Women affected by dementia have valuable evidence: we ignore it at our peril

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Recently, I have had separate conversations with three women who are utterly passionate about improving the lives of those who care for people living with dementia. They are women who are inspirational, strong and articulate. They are also women who are living on the edge emotionally because of their experiences and who cannot understand why policy makers do not ‘get it’. Thankfully, all three are seeking out ways to channel their emotion into positive action.

One said that despite being involved in several policy-type groups she feels her contribution is reduced to second-rate evidence, a case study to embellish the ‘real’ evidence. What can be more real than living the evidence?

In the past few weeks we have seen the launch of two reports which state that women are disproportionately affected by dementia and that their voices are missing from discussions that determine policy.

‘Dementia – through the eyes of women’* published by the Joseph Rowntree Foundation found, amongst other things, that:

  • there is often a resistance to talking about dementia as a women’s issue;
  • research does not focus as much as it could on the voices, experiences and perceptions of women affected by dementia;
  • there needs to be more attention given to issues specific to women living with dementia;
  • women whose lives are affected by dementia in some way are a marginalised majority.

The Dementia Services Development Centre, Stirling, recently published findings from its ‘Big Ask’* survey which highlighted differences in male and female attitudes to dementia. In its conclusions, the publication states that “there are questions to be asked about the extent to which dementia policy in the UK is dominated by a ‘typically male’ outlook that does not reflect the reality of caring”.

One area in which women affected by dementia are very much impacted is in the working world. The Scottish Commission on Older Women (SCOW)* recently published a report on older women and work which emphasised the disproportionate number of women aged 50 to 64 who provide unpaid care in one context or another. The issue is not just that these women provide care but that they may absorb a disproportionate amount of caring responsibility – caring for older relatives, partners, children and/or grandchildren. Some caring may be manageable, but if caring responsibilities pile up then tipping point is reached and the carer will no longer be able to cope. Similarly, if social or statutory support diminishes the burden becomes too heavy to bear. The result is that something has to ‘give’ and usually that is paid work, which can be hugely detrimental.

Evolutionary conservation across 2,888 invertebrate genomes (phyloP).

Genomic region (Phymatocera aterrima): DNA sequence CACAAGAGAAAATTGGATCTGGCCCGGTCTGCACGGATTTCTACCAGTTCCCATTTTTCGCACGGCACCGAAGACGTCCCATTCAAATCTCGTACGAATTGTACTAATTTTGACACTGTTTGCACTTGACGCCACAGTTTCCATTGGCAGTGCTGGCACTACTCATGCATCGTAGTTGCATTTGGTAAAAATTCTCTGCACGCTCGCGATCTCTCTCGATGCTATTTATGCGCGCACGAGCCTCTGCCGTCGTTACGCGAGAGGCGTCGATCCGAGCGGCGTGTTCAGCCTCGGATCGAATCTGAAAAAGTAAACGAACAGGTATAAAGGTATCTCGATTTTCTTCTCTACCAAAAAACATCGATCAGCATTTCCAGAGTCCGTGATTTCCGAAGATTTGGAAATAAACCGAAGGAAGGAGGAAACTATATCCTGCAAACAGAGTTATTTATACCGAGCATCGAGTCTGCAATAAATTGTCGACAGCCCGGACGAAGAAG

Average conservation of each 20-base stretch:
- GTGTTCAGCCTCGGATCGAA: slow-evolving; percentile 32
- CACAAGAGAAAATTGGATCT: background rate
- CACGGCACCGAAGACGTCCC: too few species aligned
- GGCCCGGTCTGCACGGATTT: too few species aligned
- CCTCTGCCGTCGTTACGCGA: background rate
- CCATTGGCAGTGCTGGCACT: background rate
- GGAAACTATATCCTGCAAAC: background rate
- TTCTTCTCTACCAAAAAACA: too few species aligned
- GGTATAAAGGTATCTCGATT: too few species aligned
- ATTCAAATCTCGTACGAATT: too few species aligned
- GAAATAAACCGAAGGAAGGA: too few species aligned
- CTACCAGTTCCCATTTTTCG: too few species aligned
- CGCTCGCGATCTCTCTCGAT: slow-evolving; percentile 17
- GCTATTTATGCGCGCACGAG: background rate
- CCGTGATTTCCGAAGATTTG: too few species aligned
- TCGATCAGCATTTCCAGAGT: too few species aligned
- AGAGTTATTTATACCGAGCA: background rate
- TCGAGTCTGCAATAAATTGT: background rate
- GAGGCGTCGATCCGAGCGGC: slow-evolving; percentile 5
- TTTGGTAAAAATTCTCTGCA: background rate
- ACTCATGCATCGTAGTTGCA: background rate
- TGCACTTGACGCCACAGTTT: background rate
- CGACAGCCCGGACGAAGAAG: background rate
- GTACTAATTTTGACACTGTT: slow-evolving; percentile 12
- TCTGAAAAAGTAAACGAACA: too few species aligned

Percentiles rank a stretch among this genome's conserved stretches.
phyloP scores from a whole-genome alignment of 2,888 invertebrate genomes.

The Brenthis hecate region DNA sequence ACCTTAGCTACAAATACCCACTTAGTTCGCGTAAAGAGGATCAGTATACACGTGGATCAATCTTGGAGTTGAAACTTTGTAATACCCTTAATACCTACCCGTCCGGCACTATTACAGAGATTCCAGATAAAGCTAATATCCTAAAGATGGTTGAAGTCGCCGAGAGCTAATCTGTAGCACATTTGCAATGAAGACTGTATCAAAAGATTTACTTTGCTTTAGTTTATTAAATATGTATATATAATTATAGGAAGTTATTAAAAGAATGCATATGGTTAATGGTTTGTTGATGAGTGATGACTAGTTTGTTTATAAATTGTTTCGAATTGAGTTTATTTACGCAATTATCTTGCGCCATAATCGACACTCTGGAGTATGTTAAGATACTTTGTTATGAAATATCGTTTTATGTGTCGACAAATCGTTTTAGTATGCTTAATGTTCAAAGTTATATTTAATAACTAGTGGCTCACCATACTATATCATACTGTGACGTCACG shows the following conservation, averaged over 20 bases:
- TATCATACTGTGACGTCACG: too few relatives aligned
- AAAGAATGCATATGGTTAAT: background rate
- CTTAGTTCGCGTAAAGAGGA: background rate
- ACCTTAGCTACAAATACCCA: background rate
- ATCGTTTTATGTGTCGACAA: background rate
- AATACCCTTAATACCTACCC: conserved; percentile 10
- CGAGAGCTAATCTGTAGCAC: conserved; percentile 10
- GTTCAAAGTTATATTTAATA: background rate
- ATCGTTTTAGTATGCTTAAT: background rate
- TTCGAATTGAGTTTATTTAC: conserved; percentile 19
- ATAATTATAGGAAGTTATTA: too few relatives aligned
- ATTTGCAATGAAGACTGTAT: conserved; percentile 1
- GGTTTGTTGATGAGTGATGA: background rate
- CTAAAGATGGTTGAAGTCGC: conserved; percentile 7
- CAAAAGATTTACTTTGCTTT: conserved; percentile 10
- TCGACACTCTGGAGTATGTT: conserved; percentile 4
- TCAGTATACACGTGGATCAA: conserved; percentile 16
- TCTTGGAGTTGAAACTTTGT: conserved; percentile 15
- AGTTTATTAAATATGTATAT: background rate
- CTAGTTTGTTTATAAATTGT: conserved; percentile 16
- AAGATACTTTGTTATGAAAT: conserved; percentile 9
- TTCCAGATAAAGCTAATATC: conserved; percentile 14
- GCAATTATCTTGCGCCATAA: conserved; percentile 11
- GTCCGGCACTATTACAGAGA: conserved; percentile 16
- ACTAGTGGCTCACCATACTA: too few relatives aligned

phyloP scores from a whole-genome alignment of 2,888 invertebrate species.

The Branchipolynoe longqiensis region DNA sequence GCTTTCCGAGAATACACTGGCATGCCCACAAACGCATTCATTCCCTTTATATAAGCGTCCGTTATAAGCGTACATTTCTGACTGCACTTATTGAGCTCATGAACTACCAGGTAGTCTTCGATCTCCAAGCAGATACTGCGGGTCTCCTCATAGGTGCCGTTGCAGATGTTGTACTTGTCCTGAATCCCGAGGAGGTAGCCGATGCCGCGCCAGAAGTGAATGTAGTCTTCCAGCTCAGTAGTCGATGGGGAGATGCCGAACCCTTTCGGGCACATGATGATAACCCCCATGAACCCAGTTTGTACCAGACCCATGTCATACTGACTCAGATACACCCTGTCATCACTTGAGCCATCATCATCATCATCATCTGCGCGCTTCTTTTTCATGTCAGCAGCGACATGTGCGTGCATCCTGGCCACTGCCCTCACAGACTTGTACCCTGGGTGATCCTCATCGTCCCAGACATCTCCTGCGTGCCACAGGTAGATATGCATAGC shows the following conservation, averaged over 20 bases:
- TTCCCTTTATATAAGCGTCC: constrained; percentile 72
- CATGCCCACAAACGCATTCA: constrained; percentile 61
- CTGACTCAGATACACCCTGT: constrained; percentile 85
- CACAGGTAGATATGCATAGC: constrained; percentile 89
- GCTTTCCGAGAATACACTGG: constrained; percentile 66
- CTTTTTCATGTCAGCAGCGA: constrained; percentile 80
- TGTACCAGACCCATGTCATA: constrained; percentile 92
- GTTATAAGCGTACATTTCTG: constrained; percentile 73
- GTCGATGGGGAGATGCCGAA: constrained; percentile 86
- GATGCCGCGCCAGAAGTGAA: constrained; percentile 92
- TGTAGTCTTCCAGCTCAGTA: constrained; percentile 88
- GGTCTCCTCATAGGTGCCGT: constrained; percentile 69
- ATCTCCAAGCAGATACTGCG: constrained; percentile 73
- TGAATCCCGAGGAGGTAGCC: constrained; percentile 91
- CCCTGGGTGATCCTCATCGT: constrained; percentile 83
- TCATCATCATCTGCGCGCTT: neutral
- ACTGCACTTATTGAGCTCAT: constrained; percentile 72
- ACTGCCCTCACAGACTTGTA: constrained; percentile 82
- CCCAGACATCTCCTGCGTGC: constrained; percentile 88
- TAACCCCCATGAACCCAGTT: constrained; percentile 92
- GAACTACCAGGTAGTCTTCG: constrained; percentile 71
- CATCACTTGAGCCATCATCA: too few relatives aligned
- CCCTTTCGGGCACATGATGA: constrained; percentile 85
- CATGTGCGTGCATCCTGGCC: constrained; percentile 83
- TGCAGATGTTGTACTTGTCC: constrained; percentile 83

Many women over the age of 50 need more flexible working arrangements in order to provide care and earn but this is rarely available – even in those workplaces with shiny awards for investing in the workforce. Requests for flexible working, part-time working or additional leave can be very hard to negotiate when the caring does not involve parenting. All too often women leave the workplace in order to manage caring responsibilities, which can have a devastating effect on their financial situation – both in the present and in the future. Where a woman leaves work to care for a partner with dementia, it is likely that the family unit will have lost two salaries in a relatively short space of time.

Of course, women do not just leave the workplace because they are carers; they may leave because they themselves have dementia. In these circumstances, people diagnosed with dementia report being almost immediately earmarked for ‘the scrap heap’.  A Joseph Rowntree Report* which explores how society should adjust to dementia outlines a number of reasons why workplaces do not accept people living with dementia, ranging from failure to understand the condition through to being directly disrespectful or even abusive.

What is the answer? We can start by really listening to women whose lives are affected day to day, minute to minute, by dementia. They will tell you what needs to change and how it can change. They are not dreamers or seeking Utopia; they just want to ensure that they have some money in their bank account, that they get a good night’s sleep and that their life still has a sense of value, meaning and purpose.

We also need more research into the specific needs of women whose lives are affected by dementia and we must actively include them in policy making. Public policy makers have not made sufficient effort to keep up with the increasingly complex lives of women and the caring demands placed upon them; these women are helping hold our society together and deserve better.

Public sector organisations have a particular role in setting an example in how women affected by dementia should be supported, particularly in light of the Equality Act 2010 (Specific Duties) (Scotland) Regulations 2012. Perhaps the third Dementia Strategy for Scotland should remind public bodies of these duties.

The matters raised in this blog are nothing to do with a feminist perspective – they are a response to statistics that tell us that dementia does disproportionately affect women. Men affected by dementia also have specific dementia-related issues that are lost in the generalities; these too must be explored as we develop a more nuanced narrative about dementia.

We must listen intently to women who are living the evidence today if we are to make changes for generations to come.

Anna Buchanan, Director, People Affected by Dementia Programme

*Find the reports here:

‘Dementia – through the eyes of women’

The Big Ask survey

Older Women and Work – Scottish Commission on Older Women

How can and should UK society adjust to dementia?

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